Activation of a calmodulin (CaM)-dependent protein kinase associated with rabbit skeletal-muscle sarcoplasmic reticulum (SR) results in the phosphorylation of polypeptides of 450, 360, 165, 105, 89, 60, 34 and 20 kDa. Radioligand-binding studies indicated that a membrane-bound 60 kDa polypeptide contained both CaM- and ATP-binding domains. Under renaturing conditions on nitrocellulose blots, the 60 kDa polypeptide of the membrane exhibited CaM-dependent autophosphorylation activity, suggesting that it was the CaM-dependent protein kinase of SR. Ca2+/CaM-independent autophosphorylation of polypeptides of 62 and 45 kDa was found to occur in the light SR, whereas the Ca2+/CaM-dependent autophosphorylation activity was enriched in the heavy SR. Both these kinase activities were absent from transverse tubules, although these membranes were enriched in CaM-binding polypeptides of 160, 100 and 80 kDa. In the absence of Ca2+, CaM bound to a 33 kDa polypeptide of the membrane. The purified ryanodine receptor was not phosphorylated by the purified CaM kinase, although it was a substrate for protein kinase C. Affinity-purified antibodies to brain CaM kinase II cross-reacted with the 60 kDa polypeptide in Western blots and immunoprecipitated the 60 kDa polypeptide, along with the 360, 105, 89, 34 and 20 kDa phosphoproteins, from Nonidet-P-40-solubilized SR membranes. Antibodies raised against the 60 kDa kinase polypeptide did not cross-react with the other phosphoproteins, suggesting that these polypeptides were distinct and unrelated. Subcellular distribution of the 60 kDa kinase indicated the specific association of the polypeptide with the junctional-face membrane of SR. The CaM-dependent incorporation of 32P into various membrane proteins was inhibited by the CaM kinase II fragment (290-309), with an IC50 value of 2 nM for the inhibition of incorporation into the 60 kDa kinase polypeptide. Recent studies [Wang and Best (1992) Nature (London) 359, 739-741] have shown that a CaM kinase activity intrinsic to the membrane can inactivate the Ca(2+)-release channel of skeletal muscle SR. Since our results demonstrate that the 60 kDa polypeptide of SR is a CaM-dependent protein kinase, we suggest that this kinase, through its associations, may be responsible for gating the Ca(2+)-release channel.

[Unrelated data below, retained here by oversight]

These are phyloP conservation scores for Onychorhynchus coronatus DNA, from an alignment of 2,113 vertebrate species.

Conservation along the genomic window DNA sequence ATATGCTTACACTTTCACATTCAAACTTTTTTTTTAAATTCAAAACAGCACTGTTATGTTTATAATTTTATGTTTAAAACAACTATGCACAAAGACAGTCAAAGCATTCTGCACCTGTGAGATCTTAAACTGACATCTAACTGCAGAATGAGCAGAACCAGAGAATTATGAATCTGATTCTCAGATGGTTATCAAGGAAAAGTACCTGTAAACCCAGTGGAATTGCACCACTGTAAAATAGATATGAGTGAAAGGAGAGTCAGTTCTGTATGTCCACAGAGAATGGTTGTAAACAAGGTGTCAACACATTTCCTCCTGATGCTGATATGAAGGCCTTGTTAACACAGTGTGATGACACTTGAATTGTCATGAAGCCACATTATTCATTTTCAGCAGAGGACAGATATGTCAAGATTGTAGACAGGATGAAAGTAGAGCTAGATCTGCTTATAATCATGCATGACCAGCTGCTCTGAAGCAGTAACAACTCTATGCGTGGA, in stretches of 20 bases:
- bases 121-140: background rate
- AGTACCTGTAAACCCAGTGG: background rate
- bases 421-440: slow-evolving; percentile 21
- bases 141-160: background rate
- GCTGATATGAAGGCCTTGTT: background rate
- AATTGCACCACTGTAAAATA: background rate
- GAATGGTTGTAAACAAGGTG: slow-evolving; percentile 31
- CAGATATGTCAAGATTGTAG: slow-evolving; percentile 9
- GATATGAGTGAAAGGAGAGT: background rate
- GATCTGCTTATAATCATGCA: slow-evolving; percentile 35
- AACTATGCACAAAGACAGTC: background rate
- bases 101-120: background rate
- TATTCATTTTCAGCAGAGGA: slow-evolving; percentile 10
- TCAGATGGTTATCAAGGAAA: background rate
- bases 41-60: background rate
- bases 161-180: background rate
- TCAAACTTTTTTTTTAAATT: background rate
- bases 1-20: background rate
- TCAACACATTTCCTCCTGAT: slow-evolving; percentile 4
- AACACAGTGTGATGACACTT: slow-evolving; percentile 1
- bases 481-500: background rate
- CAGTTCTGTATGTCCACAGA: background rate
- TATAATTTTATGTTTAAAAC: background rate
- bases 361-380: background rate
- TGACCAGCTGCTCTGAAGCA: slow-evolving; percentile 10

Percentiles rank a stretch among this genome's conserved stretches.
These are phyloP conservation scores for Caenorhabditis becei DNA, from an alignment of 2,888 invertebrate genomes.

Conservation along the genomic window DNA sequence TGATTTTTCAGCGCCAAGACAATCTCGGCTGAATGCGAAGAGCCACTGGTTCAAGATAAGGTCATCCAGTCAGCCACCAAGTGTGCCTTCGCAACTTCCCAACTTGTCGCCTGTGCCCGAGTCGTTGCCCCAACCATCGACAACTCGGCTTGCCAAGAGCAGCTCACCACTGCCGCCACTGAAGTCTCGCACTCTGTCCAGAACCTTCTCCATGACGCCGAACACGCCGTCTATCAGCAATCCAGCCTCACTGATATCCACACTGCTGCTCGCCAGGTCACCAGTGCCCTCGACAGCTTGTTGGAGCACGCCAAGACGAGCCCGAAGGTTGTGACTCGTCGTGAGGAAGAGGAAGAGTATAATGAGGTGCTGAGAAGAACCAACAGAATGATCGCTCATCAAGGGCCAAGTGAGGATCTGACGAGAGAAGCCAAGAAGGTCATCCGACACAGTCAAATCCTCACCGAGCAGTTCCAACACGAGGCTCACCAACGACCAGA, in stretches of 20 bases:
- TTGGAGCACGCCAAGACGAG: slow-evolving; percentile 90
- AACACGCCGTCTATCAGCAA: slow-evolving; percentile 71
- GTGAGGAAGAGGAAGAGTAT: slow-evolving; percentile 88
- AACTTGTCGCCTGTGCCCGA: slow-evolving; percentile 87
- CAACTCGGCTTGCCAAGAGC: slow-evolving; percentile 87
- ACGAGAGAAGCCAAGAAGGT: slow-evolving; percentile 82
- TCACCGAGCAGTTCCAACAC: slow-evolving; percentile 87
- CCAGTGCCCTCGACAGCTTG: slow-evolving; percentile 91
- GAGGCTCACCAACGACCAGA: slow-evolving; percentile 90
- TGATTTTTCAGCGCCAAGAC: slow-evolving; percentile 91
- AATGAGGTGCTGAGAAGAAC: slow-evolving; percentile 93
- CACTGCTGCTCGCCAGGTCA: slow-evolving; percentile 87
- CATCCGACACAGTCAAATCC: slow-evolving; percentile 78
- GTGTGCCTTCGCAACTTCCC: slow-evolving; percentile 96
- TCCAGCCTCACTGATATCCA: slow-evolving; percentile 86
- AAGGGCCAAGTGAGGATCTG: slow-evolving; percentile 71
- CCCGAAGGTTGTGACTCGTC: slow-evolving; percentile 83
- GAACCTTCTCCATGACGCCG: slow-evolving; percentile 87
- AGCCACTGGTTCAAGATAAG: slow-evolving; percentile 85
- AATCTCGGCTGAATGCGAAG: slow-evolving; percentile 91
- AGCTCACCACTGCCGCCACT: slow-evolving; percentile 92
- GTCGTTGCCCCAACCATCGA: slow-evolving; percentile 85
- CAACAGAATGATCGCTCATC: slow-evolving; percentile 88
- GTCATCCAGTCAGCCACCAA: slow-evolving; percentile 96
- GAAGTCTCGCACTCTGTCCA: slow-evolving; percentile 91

This content is only available as a PDF.
You do not currently have access to this content.